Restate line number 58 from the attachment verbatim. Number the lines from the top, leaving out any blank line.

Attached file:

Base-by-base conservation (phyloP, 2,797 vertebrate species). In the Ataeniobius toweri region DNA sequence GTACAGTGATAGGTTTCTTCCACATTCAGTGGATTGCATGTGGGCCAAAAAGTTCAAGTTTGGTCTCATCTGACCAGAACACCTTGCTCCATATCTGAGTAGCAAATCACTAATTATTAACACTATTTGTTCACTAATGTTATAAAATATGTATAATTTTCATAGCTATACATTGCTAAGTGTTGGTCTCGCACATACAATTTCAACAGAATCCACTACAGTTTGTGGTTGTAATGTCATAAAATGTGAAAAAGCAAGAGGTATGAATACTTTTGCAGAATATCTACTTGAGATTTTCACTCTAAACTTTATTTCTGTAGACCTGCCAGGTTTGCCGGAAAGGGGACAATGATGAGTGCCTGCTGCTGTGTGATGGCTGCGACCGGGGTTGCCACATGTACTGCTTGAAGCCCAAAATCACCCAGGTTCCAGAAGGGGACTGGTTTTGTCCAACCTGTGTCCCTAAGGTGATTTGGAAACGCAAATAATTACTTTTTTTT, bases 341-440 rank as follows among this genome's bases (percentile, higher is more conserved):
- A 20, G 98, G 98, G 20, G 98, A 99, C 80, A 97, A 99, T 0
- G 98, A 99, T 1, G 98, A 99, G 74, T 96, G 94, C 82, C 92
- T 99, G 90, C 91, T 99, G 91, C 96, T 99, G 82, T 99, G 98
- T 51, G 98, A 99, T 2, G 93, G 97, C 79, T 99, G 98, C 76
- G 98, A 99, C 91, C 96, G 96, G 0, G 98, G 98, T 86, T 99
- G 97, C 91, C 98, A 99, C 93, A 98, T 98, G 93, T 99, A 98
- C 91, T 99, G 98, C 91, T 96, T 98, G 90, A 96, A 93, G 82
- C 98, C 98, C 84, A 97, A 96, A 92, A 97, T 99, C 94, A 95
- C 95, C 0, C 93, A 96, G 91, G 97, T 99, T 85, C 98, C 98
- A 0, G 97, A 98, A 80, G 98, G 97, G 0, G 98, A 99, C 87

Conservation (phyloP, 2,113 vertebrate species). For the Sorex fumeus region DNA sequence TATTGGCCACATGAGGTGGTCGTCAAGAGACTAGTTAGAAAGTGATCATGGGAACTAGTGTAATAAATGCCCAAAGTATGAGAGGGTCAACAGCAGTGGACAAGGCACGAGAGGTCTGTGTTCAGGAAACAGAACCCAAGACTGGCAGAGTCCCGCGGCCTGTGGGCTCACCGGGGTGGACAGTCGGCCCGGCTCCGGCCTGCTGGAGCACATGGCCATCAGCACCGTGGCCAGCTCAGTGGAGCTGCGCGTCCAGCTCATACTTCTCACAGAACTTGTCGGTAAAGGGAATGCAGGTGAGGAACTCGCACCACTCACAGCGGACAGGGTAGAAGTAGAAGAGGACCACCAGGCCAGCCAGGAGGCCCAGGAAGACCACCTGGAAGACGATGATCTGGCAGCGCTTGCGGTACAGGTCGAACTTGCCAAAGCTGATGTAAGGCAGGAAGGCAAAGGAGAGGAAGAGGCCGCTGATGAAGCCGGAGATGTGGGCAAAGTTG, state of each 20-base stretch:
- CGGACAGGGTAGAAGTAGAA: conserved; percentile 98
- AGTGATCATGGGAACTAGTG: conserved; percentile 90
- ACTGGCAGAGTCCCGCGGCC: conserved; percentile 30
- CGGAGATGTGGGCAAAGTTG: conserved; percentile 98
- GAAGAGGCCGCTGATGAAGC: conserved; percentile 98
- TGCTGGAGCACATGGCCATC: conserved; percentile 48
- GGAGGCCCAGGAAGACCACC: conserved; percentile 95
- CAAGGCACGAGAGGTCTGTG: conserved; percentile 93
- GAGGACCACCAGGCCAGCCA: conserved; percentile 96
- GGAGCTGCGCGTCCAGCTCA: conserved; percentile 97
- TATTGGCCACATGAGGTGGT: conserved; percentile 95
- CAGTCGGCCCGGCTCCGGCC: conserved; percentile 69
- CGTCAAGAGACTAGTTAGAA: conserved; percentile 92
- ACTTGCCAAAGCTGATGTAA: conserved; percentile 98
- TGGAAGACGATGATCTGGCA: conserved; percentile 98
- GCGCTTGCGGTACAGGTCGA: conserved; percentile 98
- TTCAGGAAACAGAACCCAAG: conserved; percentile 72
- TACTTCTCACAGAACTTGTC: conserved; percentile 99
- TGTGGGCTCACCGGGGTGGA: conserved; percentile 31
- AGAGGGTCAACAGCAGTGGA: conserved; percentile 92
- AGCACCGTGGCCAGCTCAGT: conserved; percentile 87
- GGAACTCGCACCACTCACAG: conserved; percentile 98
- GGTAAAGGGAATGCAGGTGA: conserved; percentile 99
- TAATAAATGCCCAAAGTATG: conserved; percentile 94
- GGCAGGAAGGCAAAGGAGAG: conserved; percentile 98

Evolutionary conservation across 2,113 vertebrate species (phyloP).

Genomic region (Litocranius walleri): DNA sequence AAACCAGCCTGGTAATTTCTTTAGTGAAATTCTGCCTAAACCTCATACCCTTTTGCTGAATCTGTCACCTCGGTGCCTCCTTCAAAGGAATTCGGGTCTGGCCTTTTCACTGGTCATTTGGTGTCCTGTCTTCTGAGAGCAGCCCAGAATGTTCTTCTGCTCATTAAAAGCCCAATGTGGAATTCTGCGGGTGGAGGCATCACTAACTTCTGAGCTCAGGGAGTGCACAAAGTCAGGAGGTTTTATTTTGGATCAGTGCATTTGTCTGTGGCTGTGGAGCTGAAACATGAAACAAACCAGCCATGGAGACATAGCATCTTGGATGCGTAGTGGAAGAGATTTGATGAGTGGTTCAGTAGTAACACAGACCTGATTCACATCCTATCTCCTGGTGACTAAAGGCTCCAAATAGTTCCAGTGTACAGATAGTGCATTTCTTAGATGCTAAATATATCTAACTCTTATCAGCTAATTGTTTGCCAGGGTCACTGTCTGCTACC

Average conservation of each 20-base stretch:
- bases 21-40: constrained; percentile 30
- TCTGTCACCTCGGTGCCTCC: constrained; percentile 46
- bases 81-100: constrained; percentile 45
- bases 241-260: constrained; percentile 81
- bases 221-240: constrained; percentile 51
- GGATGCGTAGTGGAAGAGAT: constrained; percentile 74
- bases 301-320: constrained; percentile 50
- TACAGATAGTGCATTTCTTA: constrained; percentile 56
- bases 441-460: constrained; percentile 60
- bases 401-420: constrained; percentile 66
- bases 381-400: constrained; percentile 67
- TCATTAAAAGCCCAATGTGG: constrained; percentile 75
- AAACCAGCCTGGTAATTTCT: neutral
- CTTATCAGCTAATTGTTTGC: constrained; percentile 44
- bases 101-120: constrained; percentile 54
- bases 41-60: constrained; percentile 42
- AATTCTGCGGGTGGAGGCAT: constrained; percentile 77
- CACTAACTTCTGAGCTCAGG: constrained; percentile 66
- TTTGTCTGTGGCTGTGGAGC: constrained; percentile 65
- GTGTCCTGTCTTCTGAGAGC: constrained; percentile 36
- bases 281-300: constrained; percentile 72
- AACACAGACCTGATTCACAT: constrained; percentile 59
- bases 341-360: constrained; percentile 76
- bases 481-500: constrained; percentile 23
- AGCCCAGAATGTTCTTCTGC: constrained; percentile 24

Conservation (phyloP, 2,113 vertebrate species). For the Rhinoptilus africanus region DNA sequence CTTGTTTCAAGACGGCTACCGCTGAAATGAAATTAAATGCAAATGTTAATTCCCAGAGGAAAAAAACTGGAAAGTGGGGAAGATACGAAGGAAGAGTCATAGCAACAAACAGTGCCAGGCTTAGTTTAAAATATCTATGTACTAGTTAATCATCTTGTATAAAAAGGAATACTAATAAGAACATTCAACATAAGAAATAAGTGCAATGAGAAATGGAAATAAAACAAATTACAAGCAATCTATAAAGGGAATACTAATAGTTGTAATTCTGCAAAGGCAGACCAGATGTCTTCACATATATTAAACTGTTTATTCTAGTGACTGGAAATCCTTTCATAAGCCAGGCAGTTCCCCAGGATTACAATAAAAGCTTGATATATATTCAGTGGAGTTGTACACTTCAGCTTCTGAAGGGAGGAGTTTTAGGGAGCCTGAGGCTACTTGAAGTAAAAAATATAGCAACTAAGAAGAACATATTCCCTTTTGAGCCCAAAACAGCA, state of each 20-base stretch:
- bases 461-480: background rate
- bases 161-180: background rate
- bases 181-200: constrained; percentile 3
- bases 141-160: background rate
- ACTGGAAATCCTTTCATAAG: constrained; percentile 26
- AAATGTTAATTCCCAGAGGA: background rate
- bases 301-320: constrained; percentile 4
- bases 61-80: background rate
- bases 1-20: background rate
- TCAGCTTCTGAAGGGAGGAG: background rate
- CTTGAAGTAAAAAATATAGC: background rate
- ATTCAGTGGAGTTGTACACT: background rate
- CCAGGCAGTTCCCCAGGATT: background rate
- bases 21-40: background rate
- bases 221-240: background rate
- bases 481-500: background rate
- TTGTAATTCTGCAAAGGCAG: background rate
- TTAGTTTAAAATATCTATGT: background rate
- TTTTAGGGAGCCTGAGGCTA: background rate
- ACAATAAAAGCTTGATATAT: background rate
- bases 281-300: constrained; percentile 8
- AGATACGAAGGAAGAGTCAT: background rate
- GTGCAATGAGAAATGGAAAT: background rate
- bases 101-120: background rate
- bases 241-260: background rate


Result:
- CACTAACTTCTGAGCTCAGG: constrained; percentile 66